10. Group Related Stuff
For elements with a similar importance and theme, it makes sense to be in the same place within the layout. Try compiling them into groups and separating them form the rest with whitespace, lines, or background colour. This will also help with UX.
11. Use a Background Photo
A large background photo can help by drawing attention away from the little design mistakes. When you think “there’s something missing here”, add a photo. You can then play around with saturation, lightness, and blur.
12. Style Guides
Staying consistent should be your number one priority when you’re build a brand. Large companies have 100-page document, but ain’t nobody got time for that! Simply create a style guide.
13. Icons To The Rescue
When you need a quick illustration, icons can save your life. You can even use them to create simple logos.
But where they shine the most is in adding that extra little touch to information design. Instead of simply listing stats, add tiny icons to each list item.
14. Sketch it First
Do you take those crazy “no-planning” trips? Well, I certainly don’t. I need a blueprint for getting a cup of coffee before I get up. Anyway, thinking about the layout should be done before you dive into Photoshop. Sketches are a beautiful way of rapid brainstorming.
15. Align To Side
Instead of using centre align on everything, try aligning your text it to left to spice things up. In layouts rich in whitespace, aligning to left can give off a sense of luxury.
16. Use A Simple Grid
Instead of using grids with 12 columns, you can simplify the concept and simply split your layout into 3 of 4 columns and make sure elements are aligned to the same vertical and horizontal lines.
17. Layout Your Photos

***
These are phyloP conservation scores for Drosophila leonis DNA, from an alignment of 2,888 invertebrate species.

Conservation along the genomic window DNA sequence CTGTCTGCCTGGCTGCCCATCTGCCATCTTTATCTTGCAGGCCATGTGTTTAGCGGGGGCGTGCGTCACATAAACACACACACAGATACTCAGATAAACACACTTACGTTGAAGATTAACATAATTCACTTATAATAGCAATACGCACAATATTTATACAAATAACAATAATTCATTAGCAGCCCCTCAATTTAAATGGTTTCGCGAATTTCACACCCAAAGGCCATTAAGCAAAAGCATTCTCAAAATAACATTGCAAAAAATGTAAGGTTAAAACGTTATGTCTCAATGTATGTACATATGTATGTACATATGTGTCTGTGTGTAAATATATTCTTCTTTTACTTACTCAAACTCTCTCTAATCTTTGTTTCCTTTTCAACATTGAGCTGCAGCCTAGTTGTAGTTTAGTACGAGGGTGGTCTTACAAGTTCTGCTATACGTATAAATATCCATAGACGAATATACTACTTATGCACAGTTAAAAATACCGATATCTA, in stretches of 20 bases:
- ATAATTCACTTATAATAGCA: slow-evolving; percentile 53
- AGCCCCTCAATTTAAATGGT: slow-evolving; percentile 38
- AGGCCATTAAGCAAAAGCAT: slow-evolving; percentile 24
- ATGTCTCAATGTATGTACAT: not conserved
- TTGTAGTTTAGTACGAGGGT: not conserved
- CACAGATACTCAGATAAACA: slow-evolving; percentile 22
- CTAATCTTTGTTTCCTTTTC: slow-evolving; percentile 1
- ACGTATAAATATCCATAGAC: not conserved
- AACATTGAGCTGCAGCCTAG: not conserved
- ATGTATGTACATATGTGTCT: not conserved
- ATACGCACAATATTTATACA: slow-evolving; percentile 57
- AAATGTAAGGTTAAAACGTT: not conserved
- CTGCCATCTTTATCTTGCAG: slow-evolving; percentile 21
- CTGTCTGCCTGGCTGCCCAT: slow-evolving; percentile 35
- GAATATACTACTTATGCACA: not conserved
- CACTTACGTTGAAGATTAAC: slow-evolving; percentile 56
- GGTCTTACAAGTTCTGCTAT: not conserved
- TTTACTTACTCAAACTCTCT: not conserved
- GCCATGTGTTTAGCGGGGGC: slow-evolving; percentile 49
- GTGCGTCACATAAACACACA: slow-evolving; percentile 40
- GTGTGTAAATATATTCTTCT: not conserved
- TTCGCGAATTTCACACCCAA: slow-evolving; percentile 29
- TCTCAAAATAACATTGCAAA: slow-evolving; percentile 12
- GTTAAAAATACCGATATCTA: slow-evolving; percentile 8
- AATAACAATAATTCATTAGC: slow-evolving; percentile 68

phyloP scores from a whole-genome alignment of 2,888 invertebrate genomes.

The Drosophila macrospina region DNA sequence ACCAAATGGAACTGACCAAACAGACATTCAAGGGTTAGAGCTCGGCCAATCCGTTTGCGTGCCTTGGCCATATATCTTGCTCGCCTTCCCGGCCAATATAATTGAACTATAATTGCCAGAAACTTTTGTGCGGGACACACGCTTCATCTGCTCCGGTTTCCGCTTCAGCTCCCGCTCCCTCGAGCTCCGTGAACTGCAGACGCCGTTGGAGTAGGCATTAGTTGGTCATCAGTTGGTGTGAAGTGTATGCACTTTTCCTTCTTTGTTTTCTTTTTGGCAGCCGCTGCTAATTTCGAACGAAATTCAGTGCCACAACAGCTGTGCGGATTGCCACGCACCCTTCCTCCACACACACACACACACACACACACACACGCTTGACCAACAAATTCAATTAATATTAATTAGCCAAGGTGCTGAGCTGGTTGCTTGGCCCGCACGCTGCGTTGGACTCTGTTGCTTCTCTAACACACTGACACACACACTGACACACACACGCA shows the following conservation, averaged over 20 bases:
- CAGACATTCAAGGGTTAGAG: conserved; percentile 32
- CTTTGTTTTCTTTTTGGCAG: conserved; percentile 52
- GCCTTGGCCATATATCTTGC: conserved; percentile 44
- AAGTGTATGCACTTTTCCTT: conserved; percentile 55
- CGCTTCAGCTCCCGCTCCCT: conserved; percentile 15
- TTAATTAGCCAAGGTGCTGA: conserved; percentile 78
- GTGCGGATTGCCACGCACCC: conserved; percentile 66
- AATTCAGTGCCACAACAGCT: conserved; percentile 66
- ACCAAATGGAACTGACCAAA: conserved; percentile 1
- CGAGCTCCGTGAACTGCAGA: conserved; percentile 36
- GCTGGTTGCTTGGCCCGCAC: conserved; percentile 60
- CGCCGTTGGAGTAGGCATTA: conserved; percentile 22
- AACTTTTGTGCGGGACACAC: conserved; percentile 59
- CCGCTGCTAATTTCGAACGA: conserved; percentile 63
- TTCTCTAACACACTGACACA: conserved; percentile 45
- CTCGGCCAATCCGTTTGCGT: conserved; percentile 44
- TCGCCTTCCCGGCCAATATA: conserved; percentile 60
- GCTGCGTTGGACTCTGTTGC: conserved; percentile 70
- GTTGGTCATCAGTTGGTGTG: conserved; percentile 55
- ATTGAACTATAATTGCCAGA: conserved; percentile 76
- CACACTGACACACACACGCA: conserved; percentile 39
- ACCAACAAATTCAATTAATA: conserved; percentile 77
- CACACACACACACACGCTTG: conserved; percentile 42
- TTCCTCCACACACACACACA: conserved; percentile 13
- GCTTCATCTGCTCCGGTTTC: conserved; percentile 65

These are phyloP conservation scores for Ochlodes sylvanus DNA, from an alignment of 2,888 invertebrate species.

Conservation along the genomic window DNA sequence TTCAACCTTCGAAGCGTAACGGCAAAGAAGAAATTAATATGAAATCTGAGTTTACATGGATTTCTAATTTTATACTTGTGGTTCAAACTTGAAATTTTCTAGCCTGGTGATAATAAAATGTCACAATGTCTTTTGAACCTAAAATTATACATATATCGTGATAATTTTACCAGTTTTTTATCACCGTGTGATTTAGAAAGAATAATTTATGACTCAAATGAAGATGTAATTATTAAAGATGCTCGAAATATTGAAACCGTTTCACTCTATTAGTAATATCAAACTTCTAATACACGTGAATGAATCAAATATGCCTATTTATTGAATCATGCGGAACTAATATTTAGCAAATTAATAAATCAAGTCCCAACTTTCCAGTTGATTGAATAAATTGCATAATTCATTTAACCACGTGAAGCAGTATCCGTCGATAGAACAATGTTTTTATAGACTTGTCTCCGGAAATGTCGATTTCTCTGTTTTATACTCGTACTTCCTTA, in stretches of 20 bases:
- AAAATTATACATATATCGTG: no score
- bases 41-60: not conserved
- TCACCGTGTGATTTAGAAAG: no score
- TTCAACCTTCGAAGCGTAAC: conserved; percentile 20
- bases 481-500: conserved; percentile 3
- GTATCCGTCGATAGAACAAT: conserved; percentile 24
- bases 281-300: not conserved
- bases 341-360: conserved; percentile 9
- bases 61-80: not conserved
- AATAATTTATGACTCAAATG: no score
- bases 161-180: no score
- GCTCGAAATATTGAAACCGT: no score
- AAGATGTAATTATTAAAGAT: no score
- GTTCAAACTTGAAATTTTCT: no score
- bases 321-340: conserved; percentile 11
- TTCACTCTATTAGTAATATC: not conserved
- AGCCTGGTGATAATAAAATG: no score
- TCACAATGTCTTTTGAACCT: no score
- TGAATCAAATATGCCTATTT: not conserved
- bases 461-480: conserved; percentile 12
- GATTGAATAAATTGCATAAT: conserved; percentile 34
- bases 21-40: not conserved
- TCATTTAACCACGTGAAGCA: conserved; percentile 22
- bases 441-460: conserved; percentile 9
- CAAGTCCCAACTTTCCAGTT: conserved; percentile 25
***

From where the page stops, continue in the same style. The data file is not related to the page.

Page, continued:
Working with a number of photos can be a nightmare, especially when some are horizontal and others vertical. A way to solve this problem (and even improve the overall presentation of the photos) is to lay them out in a simple grid layout. Perfect for social media images!
18. Subtle Shadow
This is the first in the series of the dirty little secrets. I know I have made fun of Photoshop shadows before, but they can also look good. All you need to do is to tone it down to lower opacity. Use the settings above.
19. Subtle Gradient
The second dirty little secret is to add a very slight gradient to your non-perfect design. I know, flat design is now popular, but you need to use gradient so subtle that it will look flat. Does that make sense?
Here’s a $8 pack of subtle gradients you can use out of the box. I’m sure you can find some free packs on the web!
20. Subtle Texture
We’re finishing off with the third dirty little secret which is to add some texture. Sometimes, just adding an almost invisible pattern over a mediocre piece of design can rescue it from design hell. Click here to browse a ton of great free patterns.
Hope these hacks help you bring your designs from ok to great. Again, if you want more, here’s a great little guide to help you fix any design in 10 steps. It’s totally free!